by Brian Hioe
Photo Credit: lienyuan lee/WikiCommons/CC
KEELUNG CIVIL SOCIETY groups and local politicians have been critical of plans to build a liquified natural gas (LNG) receiving station by Taipower, Taiwan’s state-owned energy utility. Protests around the issue took place earlier this month.
Taipower currently intends to reclaim 18.6 hectares of land near the Hsieh-ho Power Plant for the receiving station. With four units, the Hsieh-Ho Power Plant is currently the only fully oil-fired power plant in Taiwan, but Taipower intends to decommission the oil-fired units before 2024, in favor of two gas-fired units.
Environmental groups, however, are critical of construction plans with the view that this may threaten biodiversity, particularly regarding coastal wildlife and coral reefs. Likewise, environmental groups have sought to highlight that Keelung’s potential as a tourist destination could be threatened by pollution, citing Yilan’s tourism as due to successful environmental protections there.
Groups opposed to the receiving station include organizations such as Society of Wilderness, Wild at Heart Legal Defense Association, Citizens Association for Public Policy, Taiwan Watch Institute, Left Corner Foundation, and others. Likewise, several local politicians from both the pan-Blue and pan-Green camps oppose the receiving station, including Chen Wei-chung of the NPP, independent Wang Xing-zhi, and Sean Chang of the KMT, with the Green Party and NPP also taking a stance against the receiving station. Wang in particular has sought to appeal to Keelung mayor Lin Yu-chang, bringing up Lin’s close relations with former Yilan county magistrate Yu Shyi-kun, and stating that Lin should act to protect Keelung’s environment as Yu did for Yilan.
With plans by the Keelung city government to hold an environmental impact assessment (EIA) on June 9th, this was criticized by civil society groups as a perfunctory action, seeing as committee members are set to step down by the end of the month. Instead, civil society groups called for waiting for new committee members to take office before conducting an EIA, rather than rushing through the process.
The debate regarding the LNG receiving station in Keelung is reminiscent of controversy over an LNG terminal that Taipower planned to build off the coast of Datan, Taoyuan. Specifically, the construction of the terminal would have threatened a 7,000-year-old coral reef, with environmental groups opposing the LNG terminal for the harm it would have to endangered species and maritime biodiversity.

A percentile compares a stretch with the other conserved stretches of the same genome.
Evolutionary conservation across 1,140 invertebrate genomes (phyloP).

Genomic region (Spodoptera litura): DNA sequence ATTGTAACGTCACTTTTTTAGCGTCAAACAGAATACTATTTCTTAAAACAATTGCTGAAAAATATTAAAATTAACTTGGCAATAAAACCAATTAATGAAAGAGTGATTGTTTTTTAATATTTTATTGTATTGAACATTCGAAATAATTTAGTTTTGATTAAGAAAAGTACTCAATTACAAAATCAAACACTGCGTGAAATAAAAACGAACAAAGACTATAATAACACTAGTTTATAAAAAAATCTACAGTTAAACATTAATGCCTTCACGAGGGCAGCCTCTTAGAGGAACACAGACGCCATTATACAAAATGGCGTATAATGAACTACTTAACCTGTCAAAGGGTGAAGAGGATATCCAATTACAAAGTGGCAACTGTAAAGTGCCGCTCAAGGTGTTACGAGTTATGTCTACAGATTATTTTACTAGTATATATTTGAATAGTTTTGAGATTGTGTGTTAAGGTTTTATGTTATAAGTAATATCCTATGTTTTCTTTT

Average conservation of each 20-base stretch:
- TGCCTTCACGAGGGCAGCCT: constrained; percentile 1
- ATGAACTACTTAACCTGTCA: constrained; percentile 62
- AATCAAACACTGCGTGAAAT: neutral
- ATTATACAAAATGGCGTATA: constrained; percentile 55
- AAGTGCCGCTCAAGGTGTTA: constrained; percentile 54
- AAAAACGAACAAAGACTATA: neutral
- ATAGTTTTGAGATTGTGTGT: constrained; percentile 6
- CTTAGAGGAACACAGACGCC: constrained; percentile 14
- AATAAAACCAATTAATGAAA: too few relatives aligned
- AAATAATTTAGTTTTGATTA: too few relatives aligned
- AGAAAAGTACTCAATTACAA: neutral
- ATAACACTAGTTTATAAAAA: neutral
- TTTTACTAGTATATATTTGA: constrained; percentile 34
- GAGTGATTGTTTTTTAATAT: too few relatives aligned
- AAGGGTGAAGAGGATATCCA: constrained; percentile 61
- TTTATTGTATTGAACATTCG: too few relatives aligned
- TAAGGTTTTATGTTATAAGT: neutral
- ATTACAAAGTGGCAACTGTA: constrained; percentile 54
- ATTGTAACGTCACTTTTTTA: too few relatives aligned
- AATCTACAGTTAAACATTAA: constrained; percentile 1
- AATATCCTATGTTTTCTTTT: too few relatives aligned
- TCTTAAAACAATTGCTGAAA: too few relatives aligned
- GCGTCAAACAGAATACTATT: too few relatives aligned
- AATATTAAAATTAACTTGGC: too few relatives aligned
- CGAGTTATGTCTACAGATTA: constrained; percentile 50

The issue became large enough that it was put to a referendum in December 2021, with the signature campaign for the LNG terminal to be put to a nationwide vote gaining steam after the KMT threw its support behind the referendum drive. This prompted accusations against environmental groups of co-optation by the KMT, however.
Likewise, the LNG terminal was originally proposed by the KMT during its time in power and opposed by the DPP, but the two parties traded positions on the issue when in power and when serving as the opposition. For its part, the DPP emphasized that it had reduced the originally planned size of the terminal, and that the terminal was needed for long-term plans to transition towards renewable energy. Nevertheless, the referendum did not pass, nor did it meet benchmarks to be binding, resulting in a win for the DPP.
One sees similarly with regards to the planned LNG receiving station in Keelung, then. Controversy over the receiving station again proves a matter of balancing Taiwan’s energy needs with environmental protection. And with precedents in Taoyuan and Keelung, land reclamation for the construction of LNG terminals may increasingly be protested in the future by local environmental groups, though whether local protests receive national attention proves another question.
Indeed, the controversy takes place in a similar timeframe to environmental groups such as Greenpeace and the Environmental Justice Foundation calling on Taiwan to pass acts for ocean conservation and adapting to climate change. Apart from that both organizations call for Indigenous participation in the attendant legal mechanisms, so that the impact of climate change on Indigenous groups can be taken into account, the two NGOs called for the use of a “human rights impact assessment mechanism” with regards to attempts to gauge the impact of climate change.
It is to be seen whether such calls for advocacy are successful. However, ocean conservation and adjustment to climate change may be increasingly key issues for environmentalists in Taiwan going forward.